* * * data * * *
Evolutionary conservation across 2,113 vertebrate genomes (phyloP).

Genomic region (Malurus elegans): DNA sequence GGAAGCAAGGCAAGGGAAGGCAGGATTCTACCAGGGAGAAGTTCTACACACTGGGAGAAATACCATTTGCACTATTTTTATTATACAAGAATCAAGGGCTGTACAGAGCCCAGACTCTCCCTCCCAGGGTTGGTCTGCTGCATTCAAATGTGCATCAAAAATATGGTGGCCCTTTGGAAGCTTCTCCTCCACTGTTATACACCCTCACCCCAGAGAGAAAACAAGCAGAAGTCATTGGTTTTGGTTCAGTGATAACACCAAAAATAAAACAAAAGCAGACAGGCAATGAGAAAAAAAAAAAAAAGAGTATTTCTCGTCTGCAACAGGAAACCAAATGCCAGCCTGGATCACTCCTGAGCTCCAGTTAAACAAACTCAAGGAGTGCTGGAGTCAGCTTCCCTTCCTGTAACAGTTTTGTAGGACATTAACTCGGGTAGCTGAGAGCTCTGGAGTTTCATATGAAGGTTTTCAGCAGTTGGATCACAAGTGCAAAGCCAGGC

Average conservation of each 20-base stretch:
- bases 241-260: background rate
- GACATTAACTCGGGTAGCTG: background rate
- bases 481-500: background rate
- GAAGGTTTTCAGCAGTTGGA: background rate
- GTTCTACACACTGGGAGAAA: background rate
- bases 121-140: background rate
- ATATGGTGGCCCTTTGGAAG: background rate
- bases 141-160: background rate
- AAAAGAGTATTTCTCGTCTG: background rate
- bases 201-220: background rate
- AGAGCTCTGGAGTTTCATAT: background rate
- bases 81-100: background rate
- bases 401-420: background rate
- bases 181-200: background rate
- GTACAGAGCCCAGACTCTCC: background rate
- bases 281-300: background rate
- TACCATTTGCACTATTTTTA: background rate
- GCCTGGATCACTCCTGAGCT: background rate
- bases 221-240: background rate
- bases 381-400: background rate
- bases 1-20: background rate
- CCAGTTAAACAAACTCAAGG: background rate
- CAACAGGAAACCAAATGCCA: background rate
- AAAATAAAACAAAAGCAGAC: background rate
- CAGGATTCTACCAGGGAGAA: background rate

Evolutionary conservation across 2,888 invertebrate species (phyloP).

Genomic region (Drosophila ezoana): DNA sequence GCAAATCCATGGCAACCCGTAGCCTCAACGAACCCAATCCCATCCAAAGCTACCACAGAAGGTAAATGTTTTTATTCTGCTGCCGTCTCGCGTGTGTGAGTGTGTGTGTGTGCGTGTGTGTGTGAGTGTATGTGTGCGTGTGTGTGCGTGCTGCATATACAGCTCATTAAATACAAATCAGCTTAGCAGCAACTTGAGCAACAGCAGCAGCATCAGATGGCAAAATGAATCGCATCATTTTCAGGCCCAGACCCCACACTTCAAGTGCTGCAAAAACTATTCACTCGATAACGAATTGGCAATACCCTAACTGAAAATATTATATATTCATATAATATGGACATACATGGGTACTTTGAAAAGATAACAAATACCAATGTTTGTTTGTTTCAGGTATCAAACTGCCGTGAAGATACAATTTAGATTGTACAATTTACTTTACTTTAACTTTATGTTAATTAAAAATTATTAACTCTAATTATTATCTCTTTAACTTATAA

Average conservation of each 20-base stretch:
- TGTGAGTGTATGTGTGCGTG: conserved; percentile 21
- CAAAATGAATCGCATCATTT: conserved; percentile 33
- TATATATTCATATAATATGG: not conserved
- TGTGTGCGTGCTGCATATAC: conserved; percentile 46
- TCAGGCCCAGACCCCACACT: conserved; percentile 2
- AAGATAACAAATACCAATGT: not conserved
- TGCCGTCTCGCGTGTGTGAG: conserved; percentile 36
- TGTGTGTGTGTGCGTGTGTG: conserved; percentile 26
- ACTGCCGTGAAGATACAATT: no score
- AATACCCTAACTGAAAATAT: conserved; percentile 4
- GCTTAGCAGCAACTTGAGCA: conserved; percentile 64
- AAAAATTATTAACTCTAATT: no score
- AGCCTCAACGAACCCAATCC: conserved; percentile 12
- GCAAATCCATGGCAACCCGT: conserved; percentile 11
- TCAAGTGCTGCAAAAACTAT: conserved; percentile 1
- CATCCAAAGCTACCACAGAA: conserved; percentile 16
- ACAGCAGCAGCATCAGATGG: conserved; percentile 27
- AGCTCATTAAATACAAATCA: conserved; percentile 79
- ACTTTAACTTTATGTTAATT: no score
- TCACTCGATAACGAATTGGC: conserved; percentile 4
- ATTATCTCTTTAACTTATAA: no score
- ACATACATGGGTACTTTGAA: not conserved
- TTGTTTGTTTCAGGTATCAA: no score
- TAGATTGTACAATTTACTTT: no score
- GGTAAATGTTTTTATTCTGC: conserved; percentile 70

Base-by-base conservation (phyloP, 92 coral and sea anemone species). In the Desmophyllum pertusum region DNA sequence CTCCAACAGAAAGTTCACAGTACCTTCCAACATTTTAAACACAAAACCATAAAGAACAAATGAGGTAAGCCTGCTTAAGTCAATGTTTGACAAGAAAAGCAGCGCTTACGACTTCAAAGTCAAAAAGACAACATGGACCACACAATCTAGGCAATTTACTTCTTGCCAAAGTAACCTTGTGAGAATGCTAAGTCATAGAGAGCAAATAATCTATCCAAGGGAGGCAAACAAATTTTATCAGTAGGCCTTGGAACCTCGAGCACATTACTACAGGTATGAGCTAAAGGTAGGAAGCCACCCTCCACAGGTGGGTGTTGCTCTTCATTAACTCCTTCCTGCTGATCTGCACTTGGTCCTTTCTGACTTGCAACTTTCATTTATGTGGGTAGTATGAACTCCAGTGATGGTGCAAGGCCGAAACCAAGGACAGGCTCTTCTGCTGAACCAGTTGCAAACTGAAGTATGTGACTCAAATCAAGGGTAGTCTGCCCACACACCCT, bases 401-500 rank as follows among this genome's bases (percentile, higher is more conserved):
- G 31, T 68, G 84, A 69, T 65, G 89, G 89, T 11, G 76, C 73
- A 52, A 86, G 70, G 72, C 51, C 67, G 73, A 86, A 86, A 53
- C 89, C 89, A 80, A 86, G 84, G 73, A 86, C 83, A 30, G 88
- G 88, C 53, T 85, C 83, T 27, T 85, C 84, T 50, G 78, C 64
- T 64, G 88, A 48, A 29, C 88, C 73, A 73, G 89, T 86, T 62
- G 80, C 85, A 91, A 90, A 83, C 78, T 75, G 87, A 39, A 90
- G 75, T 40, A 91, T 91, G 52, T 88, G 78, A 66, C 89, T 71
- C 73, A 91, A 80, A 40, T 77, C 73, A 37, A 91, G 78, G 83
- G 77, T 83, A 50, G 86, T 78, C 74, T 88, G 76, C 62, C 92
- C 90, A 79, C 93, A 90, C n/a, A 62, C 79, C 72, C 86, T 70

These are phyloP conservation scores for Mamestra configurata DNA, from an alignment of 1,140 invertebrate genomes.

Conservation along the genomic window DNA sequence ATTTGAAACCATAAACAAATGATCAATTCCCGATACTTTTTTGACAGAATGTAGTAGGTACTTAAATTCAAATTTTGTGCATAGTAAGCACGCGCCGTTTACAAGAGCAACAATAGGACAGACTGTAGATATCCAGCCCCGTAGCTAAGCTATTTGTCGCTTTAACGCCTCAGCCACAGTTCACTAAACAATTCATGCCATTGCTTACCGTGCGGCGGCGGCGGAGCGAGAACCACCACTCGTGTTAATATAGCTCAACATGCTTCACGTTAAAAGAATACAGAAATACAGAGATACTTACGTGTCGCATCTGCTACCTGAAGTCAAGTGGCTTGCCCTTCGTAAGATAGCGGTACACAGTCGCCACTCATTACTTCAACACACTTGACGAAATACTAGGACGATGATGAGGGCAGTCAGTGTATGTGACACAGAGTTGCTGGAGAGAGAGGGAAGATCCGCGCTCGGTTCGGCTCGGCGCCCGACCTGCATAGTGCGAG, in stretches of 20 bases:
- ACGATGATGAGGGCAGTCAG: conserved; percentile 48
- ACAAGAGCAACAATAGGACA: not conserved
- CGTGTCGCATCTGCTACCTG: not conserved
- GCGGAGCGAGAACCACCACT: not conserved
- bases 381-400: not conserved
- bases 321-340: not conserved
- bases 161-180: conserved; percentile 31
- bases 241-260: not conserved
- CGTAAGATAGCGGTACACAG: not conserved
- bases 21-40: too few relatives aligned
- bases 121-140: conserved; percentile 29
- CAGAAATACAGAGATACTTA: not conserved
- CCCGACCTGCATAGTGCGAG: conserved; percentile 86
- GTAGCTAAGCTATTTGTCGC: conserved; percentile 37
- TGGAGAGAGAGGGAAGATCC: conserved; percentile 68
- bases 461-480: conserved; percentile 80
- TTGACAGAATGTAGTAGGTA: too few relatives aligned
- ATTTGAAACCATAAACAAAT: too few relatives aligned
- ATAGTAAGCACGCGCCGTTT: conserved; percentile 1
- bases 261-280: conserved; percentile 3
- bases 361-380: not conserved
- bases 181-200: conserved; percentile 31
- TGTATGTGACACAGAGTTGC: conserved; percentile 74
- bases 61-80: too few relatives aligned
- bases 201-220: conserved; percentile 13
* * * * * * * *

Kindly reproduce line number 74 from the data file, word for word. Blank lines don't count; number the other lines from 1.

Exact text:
- bases 381-400: not conserved